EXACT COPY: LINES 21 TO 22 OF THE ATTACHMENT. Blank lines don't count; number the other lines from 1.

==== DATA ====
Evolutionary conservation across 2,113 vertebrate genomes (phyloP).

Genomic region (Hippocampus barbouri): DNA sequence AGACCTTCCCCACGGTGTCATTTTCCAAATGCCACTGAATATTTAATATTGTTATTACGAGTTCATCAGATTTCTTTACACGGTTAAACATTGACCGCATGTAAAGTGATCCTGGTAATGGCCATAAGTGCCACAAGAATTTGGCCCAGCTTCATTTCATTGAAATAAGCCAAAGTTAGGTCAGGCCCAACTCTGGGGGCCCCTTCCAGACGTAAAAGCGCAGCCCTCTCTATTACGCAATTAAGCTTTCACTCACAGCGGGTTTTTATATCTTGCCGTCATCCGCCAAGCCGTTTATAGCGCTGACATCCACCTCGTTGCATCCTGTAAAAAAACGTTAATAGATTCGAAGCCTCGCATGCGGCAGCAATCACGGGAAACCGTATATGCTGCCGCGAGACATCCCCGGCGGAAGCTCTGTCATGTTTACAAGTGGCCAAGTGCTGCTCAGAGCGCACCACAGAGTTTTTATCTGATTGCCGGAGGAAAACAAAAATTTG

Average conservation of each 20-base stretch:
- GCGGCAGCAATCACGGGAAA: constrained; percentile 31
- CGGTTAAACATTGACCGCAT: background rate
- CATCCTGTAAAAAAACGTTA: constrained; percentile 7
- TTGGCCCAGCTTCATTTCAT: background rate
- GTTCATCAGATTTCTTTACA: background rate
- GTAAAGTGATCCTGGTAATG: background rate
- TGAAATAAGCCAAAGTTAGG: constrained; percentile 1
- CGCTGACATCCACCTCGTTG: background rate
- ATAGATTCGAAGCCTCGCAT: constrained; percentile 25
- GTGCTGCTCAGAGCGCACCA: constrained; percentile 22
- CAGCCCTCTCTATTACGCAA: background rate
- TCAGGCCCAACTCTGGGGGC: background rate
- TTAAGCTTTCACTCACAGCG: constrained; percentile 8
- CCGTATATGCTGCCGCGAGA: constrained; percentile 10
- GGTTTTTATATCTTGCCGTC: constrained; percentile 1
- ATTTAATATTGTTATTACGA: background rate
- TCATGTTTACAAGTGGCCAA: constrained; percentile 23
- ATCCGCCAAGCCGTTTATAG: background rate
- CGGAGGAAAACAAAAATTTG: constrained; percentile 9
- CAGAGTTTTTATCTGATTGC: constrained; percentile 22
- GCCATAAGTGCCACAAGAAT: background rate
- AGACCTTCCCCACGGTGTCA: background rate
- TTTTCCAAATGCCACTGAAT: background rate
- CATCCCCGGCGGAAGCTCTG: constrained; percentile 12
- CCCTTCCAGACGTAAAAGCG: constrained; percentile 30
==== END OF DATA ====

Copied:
- ATCCGCCAAGCCGTTTATAG: background rate
- CGGAGGAAAACAAAAATTTG: constrained; percentile 9